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At LEAP, nearly 300 Mount Holyoke students present about their internships and research experiences. You will hear from future policy makers, activists, entrepeneurs, data scientists, teachers, researchers, and market analysts. Most will tell stories of unmitigated success and transformative learning. Others will share details of unexpected challenges they faced, and how they were required to shift and adapt in response. Students worked in 42 countries in every imaginable field. They will discuss important issues of social justice, relate how they met challenges of communication and expression in new contexts, and talk about how to find and succeed in summer internships.

LEAP is designed to give students who aspire to undertake internships and summer research the opportunity to learn from their peers. It is also for the whole Mount Holyoke community where family, friends, faculty, staff and our alumnae come together to celebrate the work and contributions of the presenters.

We are hugely impressed by students in College 211 and inspired by their individual success and collective learning. Their work in bringing the LEAP Symposium to fruition was exceptional. We thank the faculty, staff, alumnae, donors, and internship and research providers whose contributions have make this event possible.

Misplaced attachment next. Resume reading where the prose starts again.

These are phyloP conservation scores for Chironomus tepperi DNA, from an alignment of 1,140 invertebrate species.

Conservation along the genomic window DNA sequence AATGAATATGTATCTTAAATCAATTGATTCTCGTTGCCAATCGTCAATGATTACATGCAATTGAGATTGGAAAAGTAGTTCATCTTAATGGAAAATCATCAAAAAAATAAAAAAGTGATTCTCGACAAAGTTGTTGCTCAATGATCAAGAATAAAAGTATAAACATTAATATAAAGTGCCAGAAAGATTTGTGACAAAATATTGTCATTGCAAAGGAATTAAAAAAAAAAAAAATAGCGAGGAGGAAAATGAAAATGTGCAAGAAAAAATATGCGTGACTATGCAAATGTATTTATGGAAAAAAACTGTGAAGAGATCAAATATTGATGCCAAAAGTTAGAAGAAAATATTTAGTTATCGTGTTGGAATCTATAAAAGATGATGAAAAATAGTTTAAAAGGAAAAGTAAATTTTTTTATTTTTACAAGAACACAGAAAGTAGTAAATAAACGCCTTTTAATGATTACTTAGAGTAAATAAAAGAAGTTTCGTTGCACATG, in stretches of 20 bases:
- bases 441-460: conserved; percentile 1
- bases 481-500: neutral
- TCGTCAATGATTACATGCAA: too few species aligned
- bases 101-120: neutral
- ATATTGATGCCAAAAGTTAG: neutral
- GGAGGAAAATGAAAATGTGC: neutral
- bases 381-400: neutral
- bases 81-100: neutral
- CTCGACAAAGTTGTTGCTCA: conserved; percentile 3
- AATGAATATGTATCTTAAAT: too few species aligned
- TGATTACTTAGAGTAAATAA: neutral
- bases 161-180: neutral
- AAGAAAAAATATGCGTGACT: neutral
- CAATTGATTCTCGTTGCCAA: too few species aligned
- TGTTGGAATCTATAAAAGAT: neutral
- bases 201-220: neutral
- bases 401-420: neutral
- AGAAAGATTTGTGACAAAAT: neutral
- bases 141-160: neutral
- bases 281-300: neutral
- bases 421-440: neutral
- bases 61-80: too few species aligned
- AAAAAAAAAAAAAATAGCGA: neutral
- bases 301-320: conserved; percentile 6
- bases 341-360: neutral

LEAP presenters: Congratulations.
avatar for Alexandra


Chemistry Major
Atmospheric Chemistry: Understanding Aerosol Particles and How They Are Affected by Our Changing Environment
Aerosol particles play an important role in Earth’s atmosphere. Clay and mineral dust aerosol particles are of particular interest, and scientists are currently researching these particles to better understand their optical properties. This past summer I conducted research at the University of New Hampshire studying these properties. Specifically, I worked to determine particle size, shape and surface area. Relative humidity (RH) was also manipulated to observe the effects of changing the particles’ surrounding environment. Optical measurements were made using a differential mobility analyzer (DMA), condensation particle counter (CPC), cavity ring-down spectroscopy (CRD) and Brunauer-Emmett-Teller (BET) methods. Researchers use these results to make connections to broader applications, including climate change. This internship exposed me to new physical/analytical chemistry instrumentation and techniques, and provided me with the opportunity to conduct research in a graduate school setting within a field of chemistry that I plan to pursue in my future.